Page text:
What influential means on social media and how it can be identified is the one-million-dollar question of influencer marketing. Inkybee (2016) proposes that the most important metrics of influence are: Size of audience, how often they post, level of engagement and search engine optimisation-based metrics. Specifically looking at bloggers, Solis (2008) lists traffic to the blog, links back to the blog, amount of subscribers to the feed and grasp of the industry as important measures that determine influence.

Radey (2015), however, suggests that reach might not be as important as relevance and passion, and that real influence is not a matter of social media followers, as they can easily be amassed or even faked. Similarly, Krasniak (2016) reports that authenticity matters the most, while Hearn and Schoenhoff (2016) stress alignment with the brand. De Veirman, Cauberghe and Hudders (2016) report that high numbers of followers increase popularity perceptions and likeability of an influencer but might also negatively influence perceptions of the product’s exclusivity. 

eMarketer (2015) finds that most influencer marketers select influencers based on their social profile, verified traffic data and demographics and that page rank and search optimisation standing are less important selection criteria. What is surprising is that influencers have become almost as important as traditional word-of-mouth from family and friends, with 56% of Twitter users reporting that they rely on recommendations from friends and 49% reporting that they rely on recommendations from influencers (Swant, 2016). Influencer marketing goes beyond encouraging simple endorsements or message sharing by influencers. Krasniak (2016) lists ongoing brand ambassadorship, product reviews, brand mentions, event coverage, sponsored content and affiliate links as the most important and effective influencer marketing tactics currently used by marketers. These tactics are applied to support various marketing areas. eMarketer (2015) reports that the Top 3 areas for which marketers employ influencers are content promotion, product launch and content creation, followed by other areas such as event management, corporate communications, search engine optimisation and crisis management.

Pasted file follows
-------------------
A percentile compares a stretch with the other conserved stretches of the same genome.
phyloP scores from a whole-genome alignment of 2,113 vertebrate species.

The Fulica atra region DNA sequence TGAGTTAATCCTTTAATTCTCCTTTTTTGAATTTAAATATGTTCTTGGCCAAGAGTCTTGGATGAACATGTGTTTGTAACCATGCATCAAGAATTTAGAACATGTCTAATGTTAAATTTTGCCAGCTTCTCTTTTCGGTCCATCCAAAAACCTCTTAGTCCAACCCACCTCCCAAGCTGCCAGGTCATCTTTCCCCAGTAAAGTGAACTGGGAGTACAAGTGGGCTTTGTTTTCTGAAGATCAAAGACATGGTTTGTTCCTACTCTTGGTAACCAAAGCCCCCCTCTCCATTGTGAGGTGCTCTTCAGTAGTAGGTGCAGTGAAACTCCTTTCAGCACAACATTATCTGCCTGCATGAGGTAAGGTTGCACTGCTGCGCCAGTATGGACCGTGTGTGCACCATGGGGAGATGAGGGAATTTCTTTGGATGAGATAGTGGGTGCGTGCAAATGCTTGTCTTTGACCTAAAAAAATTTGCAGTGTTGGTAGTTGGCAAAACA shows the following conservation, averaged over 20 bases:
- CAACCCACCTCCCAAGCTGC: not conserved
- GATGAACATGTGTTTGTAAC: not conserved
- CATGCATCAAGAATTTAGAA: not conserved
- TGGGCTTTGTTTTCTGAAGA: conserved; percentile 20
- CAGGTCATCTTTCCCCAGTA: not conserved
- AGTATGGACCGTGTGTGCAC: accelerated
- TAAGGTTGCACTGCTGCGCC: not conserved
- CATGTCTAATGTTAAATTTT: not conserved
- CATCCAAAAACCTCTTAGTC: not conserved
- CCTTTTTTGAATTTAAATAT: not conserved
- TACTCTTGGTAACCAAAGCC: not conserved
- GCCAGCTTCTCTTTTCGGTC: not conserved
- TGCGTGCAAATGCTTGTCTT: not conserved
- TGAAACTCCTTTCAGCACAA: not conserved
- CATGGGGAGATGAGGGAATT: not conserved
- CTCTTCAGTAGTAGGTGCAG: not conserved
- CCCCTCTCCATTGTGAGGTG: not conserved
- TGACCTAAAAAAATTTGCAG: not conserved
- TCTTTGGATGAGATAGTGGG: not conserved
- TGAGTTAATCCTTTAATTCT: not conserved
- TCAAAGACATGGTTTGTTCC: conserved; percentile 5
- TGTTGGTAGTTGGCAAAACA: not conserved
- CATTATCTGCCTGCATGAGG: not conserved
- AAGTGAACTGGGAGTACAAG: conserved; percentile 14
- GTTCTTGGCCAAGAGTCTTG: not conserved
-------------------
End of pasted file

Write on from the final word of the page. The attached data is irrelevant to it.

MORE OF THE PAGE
Panel discussion at Cinnamon TBC Asia 2016

Influencers’ impact on the brand 

Brands have always had a focus on targeting their consumers’ wants and needs. The image a brand gains from its social media influencers helps build direct relationships with its key consumers and encourages brand loyalty. While a brand does not have total control over its online conversation, the direct voice of an influencer and trust that consumers have for this individual is instilled in the brand through the two-way conversation that is established for the product via social media outlets (Booth and Matic, 3). 

Theories behind influencer communication